Trump (R)(1): “Trump says he can name 20 more Dems who are like the ‘squad'” [Associated Press]. “Trump is trying to turn the group into the face of the Democratic Party heading into the 2020 presidential election, using their views and policy positions to paint the party as extreme and its leaders as wrong for the future of the country. ‘They have a big problem because they have others than these four,” Trump said of Democrats during the nearly 80-minute speech. ‘I could name another 20 right now. Without looking at a note I could name another 20 that I think are in many ways worse.'” • 20? Really?
Warren (D)(1): “Elizabeth Warren Bet Big on Impeachment. Will Mueller Pay It Off? [Vanity Fair]. “Elizabeth Warren has bet bigger on Robert Mueller than any of the other Democratic presidential contenders….. Getting out ahead on the issue was tactically smart back in the spring, when Warren’s poll numbers were mired in the low single digits and she was struggling to attract attention. “Many of her ‘I have a plan for that’ agenda items were worked out months in advance,” a Warren insider says. “But no one knew, coming into this year, that there would even be a Mueller report. The fact that she read it and reacted to it quickly was a very important opportunistic moment for her, and it is underappreciated in her rise.”
* * *
“Lawyers bankroll 2020 Democrats with millions in campaign cash” [Open Secrets]. “[L]awyers and employees of law firms have already given $10 million to Democratic candidates, including $5.5 million between April and June. Only retirees — a much larger group — have contributed more to Democrats seeking the White House, giving $8.5 million during the second quarter and $22.6 million this cycle. Former Vice President Joe Biden has received $1.9 million from the legal field, the most of any candidate. He is followed by Sens. Kamala Harris and Cory Booker, who received $1.5 million and $1.1 million from the industry, respectively. South Bend, Ind., Mayor Pete Buttigieg received $955,000, while Sens. Amy Klobuchar (D-Minn.) and Kirsten Gillibrand (D-N.Y.) have both taken more than $700,000 this cycle…. Sen. Elizabeth Warren (D-Mass.), a former Harvard Law School professor, vowed to eschew the traditional big-donor fundraisers where some of her competitors have reaped in big bucks. But the Massachusetts senator has still managed to receive nearly $430,000 in contributions from lawyers and law firms this cycle. Sen. Bernie Sanders (I-Vt.) received just $167,000 from the lawyers and law firms, the least of any top-tier candidate.”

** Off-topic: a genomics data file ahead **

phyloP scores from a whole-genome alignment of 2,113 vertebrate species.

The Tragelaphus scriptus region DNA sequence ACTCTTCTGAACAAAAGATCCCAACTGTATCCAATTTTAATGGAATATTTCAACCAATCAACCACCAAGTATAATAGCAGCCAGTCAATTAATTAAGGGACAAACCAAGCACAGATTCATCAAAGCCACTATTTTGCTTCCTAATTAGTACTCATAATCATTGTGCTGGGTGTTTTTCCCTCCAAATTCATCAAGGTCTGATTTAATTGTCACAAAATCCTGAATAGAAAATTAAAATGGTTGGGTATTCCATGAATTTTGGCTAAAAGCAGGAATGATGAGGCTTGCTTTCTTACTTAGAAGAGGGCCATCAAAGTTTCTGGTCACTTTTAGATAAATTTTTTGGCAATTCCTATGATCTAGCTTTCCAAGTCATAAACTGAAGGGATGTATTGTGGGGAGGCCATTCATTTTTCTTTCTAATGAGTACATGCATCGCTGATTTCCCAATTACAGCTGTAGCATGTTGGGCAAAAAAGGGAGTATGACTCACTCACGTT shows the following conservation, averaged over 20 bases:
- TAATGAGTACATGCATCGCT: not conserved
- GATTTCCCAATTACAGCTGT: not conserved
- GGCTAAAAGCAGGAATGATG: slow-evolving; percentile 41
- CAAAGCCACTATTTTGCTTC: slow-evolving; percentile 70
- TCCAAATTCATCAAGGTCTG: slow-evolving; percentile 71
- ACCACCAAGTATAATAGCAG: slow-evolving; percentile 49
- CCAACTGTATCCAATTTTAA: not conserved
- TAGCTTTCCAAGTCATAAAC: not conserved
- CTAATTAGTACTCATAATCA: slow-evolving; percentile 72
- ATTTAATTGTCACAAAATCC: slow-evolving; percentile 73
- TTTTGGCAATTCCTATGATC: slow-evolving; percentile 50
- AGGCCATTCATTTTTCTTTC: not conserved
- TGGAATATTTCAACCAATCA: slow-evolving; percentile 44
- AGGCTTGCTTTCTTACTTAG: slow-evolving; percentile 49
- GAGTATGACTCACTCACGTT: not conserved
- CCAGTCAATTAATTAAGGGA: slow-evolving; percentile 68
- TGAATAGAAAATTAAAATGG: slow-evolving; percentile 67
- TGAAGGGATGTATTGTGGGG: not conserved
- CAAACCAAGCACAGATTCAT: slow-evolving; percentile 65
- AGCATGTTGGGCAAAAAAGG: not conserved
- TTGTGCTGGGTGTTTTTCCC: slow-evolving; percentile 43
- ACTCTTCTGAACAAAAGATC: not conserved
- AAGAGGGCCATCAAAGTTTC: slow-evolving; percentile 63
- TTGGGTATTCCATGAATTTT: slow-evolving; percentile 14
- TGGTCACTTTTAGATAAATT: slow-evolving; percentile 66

“A Warren or Sanders presidency could cost Democrats a Senate seat” [NBC News]. “Both Massachusetts and Vermont have Republican governors who have the power to name a temporary replacement to fill Warren’s or Sanders’ vacant Senate seat with a Republican replacement. (Vermont’s governor, Phil Scott, is up for re-election in 2020.) The other Democratic senators running for president — Kamala Harris (Calif.), Amy Klobuchar (Minn.), Cory Booker (N.J.), Kirsten Gillibrand (N.Y.) and Michael Bennet (Colo.) — all hail from states with sitting Democratic governors.”
“Robert Mueller’s day of disappointments for Democrats” [Damon Linker, The Week]. “On Wednesday, Democrats will do their best to pull Mueller over to their side, pushing him to declare that his findings confirm their suspicions about the president and justify their desire to see him removed from office. To which Mueller is likely to respond, by implication at least, that it isn’t his place to render that judgment — that the judgment has to be made by those posing the question. He has provided them with the evidence. The rest is not his business.”
“4 big moments from Robert Mueller’s testimony on obstruction” [Axios]. • I don’t think any minds will be changed.
Realignment and Legitimacy